How Do We Know What Works?
Leaders get out in front and stay there by raising the standards by which they judge themselves—and by which they are willing to be judged.
“How do we know our risk management efforts work?” should be the single most persistent question of all those who manage risks. If they can’t answer that question, then they have no reason to believe that efforts to manage risks are working or, for that matter, are even focusing on the right risks. The standard must be some objective measure that could be verified by other stakeholders in the organization or outside auditors.
If our question were instead “Do you feel your risk management has been successful?” then the evidence shown in the previous chapter would tell us that risk management is generally successful, at least half the time. So let’s look at why self-assessments tell us so little, some possible objective measures we might use instead, and what we should be prepared to discover if we use objective measures.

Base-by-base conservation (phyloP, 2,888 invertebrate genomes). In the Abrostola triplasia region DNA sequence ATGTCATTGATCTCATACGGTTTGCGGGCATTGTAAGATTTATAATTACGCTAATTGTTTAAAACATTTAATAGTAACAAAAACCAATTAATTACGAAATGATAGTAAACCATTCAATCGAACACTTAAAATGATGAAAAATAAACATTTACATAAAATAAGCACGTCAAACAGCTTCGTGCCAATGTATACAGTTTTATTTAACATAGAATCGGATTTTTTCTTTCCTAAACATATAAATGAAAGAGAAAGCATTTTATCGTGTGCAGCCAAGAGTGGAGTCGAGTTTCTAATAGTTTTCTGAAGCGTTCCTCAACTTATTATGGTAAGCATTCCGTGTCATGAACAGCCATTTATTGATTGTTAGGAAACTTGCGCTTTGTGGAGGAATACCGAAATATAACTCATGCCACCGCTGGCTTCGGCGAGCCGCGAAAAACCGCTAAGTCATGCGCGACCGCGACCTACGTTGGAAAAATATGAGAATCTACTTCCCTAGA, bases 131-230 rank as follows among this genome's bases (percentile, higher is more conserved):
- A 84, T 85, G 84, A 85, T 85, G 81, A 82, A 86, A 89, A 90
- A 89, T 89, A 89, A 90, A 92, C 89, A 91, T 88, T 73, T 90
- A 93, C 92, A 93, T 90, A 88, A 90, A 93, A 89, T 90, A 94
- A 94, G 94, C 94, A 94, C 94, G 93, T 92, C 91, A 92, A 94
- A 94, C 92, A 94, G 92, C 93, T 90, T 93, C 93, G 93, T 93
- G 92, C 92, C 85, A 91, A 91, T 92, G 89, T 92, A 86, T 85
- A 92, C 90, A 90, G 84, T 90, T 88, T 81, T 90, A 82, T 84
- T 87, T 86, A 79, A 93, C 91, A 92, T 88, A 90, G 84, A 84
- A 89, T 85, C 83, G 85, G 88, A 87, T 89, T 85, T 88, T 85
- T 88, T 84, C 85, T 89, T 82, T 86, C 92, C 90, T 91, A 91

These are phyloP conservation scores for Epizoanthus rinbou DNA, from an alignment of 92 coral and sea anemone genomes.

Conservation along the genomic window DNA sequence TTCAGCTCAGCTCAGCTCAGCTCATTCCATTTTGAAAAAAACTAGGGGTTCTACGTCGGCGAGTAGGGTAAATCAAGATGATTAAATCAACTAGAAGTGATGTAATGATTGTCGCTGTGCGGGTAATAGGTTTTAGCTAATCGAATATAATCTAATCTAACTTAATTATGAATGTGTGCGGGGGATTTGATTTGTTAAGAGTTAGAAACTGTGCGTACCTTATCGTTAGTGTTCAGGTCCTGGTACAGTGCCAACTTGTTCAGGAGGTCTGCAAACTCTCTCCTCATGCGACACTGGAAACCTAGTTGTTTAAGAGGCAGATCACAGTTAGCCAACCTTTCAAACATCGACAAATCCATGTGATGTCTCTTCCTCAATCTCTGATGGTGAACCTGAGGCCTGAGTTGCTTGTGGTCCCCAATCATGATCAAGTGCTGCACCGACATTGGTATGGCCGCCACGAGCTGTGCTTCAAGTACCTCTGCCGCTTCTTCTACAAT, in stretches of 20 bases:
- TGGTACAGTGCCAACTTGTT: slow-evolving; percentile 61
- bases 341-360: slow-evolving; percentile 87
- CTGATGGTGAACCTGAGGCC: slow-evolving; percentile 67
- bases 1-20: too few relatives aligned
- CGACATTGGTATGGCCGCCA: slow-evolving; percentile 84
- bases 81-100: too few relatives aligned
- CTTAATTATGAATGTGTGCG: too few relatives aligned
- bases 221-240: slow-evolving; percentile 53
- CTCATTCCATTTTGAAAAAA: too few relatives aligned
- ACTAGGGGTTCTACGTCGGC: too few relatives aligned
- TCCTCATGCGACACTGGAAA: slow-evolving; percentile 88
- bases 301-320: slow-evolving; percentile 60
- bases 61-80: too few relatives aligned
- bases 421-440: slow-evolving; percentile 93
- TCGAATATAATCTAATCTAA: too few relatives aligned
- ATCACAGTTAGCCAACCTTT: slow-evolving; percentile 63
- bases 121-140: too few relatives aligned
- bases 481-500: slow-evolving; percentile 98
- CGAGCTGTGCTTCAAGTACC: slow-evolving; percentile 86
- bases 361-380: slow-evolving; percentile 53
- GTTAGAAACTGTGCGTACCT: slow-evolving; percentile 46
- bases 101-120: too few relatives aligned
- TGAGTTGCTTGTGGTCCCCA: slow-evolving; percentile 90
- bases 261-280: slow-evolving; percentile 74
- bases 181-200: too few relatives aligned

AN ASSESSMENT OF SELF-ASSESSMENTS
Skepticism about what gains can be attributed to popular management tools is not only justified, but a requirement of good management. And self-assessed results of implementing these methods should be considered with even more suspicion. Such suspicions are sometimes tested and sometimes confirmed. In July 2003, Harvard Business Review (HBR) published the results of a study involving 160 organizations to measure the effectiveness ...